With both the Twins and Rays facing an 0-2 deficit in the ALDS right now, they can look back to the 2015 Blue Jay for hope that a comeback is possible.
We may not have the opportunity to watch the Toronto Blue Jays in this year’s MLB playoffs, but there has been some quality baseball to take in.
The American League has started out as many predicted, with the Astros and Yankees taking a lead so far in the ALDS round of the playoffs. For the casual baseball fan, this round is a best of five, and right now each series is at 0-2, leaving the Minnesota Twins and Tampa Bay Rays with a big mountain to climb. However, they can look back to a recent example for hope, as the 2015 Blue Jays were able to overcome that same deficit.
It was just four years ago that the Blue Jays got themselves into an 0-2 hole against the Texas Rangers, but things only went up from there and culminated with one of the most exciting moments in franchise history, but we’ll get to that in a moment.
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The Blue Jays turned to Marco Estrada with their backs against the wall in Game 3, and the change-up artist was magnificent through 6.1 innings, allowing just one run on five hits before turning it over to the bullpen to lock it down the rest of the way. The offence was lead by Josh Donaldson with two hits, and a solo shot from Troy Tulowitzki, which was enough for a 5-1 win.
Game 4 was Texas’ second chance to finish the series at home, but they couldn’t capitalize then either. The Blue Jays started R.A. Dickey, who pitched well 4.2 innings and allowing just one run, but it was David Price who picked up the win, with the loss going to Derek Holland. The offence certainly clicked that day and was lead by home runs from Jose Bautista, Chris Colabello, and Kevin Pillar, the latter of whom had three hits.
By the time Game 5 had turned to Toronto, the fan base went from sad and defeated to borderline losing their minds, and that was before the epic conclusion. Marcus Stroman drew the start and tossed 6.0 quality innings, allowing just two runs. As good as the young pitcher was, Cole Hamels was just as good or better, and the Rangers held a 3-2 lead going into the bottom of the seventh inning. And then, came the “bat flip” heard all over Canada.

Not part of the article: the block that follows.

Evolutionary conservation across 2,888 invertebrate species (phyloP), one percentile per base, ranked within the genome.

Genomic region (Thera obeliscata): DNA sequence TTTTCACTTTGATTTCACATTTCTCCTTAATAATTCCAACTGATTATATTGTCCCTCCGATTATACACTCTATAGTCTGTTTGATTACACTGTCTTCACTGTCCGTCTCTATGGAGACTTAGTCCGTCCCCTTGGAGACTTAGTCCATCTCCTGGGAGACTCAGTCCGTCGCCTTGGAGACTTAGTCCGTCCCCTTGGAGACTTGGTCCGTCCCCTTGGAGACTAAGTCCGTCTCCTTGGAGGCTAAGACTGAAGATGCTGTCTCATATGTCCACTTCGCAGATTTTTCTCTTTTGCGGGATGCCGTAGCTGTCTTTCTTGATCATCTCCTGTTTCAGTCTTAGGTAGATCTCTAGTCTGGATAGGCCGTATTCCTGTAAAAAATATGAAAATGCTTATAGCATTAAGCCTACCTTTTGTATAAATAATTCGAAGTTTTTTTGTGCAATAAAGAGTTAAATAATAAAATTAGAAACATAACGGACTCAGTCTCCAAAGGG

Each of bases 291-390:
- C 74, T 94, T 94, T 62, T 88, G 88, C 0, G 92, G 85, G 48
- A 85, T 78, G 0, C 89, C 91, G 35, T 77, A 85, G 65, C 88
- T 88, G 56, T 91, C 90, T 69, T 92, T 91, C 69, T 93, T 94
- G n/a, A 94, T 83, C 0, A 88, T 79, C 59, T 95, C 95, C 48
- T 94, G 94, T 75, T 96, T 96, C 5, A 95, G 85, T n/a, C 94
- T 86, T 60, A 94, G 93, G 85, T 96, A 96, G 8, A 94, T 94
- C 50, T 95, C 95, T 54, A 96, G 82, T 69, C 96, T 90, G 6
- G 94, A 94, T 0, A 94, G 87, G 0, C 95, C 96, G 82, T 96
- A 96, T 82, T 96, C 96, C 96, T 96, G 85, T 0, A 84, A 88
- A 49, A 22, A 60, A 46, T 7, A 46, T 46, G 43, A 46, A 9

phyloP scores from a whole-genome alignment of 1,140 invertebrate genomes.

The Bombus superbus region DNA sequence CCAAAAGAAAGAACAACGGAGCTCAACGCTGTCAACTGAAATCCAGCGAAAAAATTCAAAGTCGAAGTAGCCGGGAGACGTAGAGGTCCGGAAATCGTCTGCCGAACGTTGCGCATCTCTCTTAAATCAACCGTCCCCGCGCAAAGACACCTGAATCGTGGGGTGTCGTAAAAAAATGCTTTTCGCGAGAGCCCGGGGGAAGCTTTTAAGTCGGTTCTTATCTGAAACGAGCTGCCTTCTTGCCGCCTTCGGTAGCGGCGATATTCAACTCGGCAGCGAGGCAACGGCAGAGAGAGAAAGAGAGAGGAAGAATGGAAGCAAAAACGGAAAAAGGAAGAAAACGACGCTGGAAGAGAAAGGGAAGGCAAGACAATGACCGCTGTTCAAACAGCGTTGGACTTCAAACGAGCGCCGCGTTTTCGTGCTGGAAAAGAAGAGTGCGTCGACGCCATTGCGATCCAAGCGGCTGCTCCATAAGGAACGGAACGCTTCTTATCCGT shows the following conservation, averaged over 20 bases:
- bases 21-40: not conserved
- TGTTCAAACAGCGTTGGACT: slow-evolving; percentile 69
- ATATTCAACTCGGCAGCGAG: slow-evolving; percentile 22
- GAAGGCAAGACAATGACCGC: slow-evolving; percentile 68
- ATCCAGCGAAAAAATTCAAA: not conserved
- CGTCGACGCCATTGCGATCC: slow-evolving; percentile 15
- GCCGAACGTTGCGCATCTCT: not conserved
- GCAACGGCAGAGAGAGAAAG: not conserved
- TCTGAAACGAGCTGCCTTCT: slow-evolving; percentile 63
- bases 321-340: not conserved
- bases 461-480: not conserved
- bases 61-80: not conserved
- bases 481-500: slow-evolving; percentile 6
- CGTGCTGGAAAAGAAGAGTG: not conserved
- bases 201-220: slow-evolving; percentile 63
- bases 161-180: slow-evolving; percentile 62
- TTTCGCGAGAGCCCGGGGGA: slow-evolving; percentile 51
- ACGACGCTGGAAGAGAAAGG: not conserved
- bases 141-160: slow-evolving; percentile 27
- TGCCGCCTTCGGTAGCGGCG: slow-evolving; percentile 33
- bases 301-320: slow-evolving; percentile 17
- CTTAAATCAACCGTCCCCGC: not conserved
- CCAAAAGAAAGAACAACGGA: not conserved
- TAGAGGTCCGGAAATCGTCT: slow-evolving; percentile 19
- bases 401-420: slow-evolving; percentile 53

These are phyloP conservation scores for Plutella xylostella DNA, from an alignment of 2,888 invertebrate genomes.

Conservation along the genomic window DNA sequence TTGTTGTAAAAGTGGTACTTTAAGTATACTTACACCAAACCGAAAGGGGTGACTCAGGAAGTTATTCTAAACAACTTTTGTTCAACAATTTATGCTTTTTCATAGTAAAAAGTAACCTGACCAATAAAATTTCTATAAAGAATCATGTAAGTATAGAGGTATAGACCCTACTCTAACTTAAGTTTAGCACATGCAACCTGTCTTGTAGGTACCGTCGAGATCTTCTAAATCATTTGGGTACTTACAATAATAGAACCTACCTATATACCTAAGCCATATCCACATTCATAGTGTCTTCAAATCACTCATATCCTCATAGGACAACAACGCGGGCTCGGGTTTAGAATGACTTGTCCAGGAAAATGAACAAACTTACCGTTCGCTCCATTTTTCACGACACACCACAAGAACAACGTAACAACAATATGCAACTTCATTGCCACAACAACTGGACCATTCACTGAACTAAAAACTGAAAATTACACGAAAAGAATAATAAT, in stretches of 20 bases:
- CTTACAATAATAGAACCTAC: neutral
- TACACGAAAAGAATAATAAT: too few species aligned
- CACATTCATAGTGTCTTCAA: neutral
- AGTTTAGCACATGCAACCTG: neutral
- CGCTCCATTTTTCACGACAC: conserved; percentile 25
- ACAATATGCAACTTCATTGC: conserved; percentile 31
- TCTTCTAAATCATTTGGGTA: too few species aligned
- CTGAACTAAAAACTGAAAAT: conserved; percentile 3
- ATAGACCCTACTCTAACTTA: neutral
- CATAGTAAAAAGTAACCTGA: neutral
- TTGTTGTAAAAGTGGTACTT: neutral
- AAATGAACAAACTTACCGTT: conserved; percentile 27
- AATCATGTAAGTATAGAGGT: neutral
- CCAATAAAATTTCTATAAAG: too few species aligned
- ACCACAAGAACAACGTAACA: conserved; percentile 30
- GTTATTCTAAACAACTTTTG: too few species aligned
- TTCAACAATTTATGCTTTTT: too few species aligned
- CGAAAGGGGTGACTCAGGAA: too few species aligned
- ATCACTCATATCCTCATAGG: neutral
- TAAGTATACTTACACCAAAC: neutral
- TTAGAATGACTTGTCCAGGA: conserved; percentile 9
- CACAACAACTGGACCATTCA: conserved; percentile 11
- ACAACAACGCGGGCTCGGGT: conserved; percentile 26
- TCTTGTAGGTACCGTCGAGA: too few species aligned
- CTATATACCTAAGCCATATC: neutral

Bautista unloaded on a Sam Dyson offering for a no-doubt, three-run blast into the left field seats. The moment he made contact, everyone watching knew that ball was destined for the outfield bleachers, and “Joey Bats” punctuated the moment with the controversial bat flip. For the vast, vast majority of Blue Jay fans, it was more than okay. It gave them a 6-3 lead, which was enough to carry them until Roberto Osuna closed the door in the ninth inning and sent the Rangers home for the winter.
To me, Bautista’s home run is the second biggest moment in franchise history, behind only Joe Carter‘s walk-off blast in Game 6 of the 1993 World Series. It also sealed an improbable comeback from an 0-2 series Ranger lead, and gave the Blue Jays their ticket to the next round. Unfortunately, they ended up losing to the Kansas City Royals in the ALCS, who eventually went on to win the World Series.
In order to get to Bautista’s defining moment as a big leaguer the Blue Jays had to start by winning one game at a time. It began in Game 3 on the road, and the Rays and Twins at least have the luxury of starting their uphill battle in their home ballparks. It’s hard to see either advancing past the mighty Astros and Yankees, but there are reasons to believe it can be done, and the 2015 Blue Jays are a great example. Plus, it’s always fun to take that trip down memory lane.